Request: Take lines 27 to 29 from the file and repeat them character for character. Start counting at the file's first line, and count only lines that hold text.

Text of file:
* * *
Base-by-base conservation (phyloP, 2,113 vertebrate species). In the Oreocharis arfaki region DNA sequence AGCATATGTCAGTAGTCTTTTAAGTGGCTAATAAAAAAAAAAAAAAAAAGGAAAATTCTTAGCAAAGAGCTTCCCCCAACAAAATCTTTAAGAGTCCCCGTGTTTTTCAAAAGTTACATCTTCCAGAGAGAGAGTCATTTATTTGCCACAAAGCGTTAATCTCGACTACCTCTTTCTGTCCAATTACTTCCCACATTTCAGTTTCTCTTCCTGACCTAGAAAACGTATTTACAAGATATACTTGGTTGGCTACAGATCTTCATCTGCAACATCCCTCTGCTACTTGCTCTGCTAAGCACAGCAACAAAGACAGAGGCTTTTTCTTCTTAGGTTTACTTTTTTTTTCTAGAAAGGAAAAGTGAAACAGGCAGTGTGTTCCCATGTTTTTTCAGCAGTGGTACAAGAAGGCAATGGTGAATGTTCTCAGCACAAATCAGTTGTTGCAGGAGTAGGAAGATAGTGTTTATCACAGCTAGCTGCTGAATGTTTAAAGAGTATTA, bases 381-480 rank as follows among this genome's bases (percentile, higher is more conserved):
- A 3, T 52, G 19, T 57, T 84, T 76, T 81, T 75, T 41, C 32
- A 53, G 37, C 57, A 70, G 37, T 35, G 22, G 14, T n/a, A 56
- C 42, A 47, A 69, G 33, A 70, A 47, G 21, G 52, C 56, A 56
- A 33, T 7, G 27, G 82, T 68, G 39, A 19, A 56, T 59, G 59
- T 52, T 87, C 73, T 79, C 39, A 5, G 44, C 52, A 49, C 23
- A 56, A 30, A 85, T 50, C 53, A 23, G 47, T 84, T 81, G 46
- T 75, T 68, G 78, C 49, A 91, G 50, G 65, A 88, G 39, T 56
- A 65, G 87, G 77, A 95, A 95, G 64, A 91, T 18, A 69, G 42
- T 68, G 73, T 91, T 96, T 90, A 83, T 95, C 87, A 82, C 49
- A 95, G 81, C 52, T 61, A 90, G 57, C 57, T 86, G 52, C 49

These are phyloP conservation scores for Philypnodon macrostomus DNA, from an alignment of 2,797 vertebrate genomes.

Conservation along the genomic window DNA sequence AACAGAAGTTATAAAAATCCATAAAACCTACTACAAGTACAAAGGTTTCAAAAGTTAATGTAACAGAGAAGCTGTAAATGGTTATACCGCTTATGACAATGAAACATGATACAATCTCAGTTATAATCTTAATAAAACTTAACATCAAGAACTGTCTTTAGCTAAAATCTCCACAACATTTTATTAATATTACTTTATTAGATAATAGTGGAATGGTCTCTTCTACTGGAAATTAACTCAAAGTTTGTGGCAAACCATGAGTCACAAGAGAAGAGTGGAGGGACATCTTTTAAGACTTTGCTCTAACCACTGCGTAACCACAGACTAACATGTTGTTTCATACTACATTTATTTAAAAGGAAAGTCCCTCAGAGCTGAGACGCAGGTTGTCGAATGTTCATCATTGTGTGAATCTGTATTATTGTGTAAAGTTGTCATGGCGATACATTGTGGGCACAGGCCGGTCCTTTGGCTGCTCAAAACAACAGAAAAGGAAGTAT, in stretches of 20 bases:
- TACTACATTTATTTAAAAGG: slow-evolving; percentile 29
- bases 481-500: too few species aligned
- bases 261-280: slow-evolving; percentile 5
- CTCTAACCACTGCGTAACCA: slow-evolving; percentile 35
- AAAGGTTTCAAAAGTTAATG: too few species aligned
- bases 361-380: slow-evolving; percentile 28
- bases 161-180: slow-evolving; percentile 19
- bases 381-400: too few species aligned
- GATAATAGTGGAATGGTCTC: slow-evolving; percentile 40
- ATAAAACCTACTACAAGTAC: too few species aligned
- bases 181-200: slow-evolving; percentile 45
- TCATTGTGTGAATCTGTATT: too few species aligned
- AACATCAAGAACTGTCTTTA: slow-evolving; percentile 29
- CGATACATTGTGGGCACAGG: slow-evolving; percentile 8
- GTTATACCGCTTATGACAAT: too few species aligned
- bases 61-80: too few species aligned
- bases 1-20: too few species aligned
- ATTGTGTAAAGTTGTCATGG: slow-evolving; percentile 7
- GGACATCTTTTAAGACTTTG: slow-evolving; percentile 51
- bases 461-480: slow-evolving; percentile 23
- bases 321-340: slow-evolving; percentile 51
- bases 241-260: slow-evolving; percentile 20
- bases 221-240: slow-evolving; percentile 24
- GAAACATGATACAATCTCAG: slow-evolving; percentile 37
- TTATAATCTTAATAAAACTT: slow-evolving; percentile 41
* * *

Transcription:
- CGATACATTGTGGGCACAGG: slow-evolving; percentile 8
- GTTATACCGCTTATGACAAT: too few species aligned
- bases 61-80: too few species aligned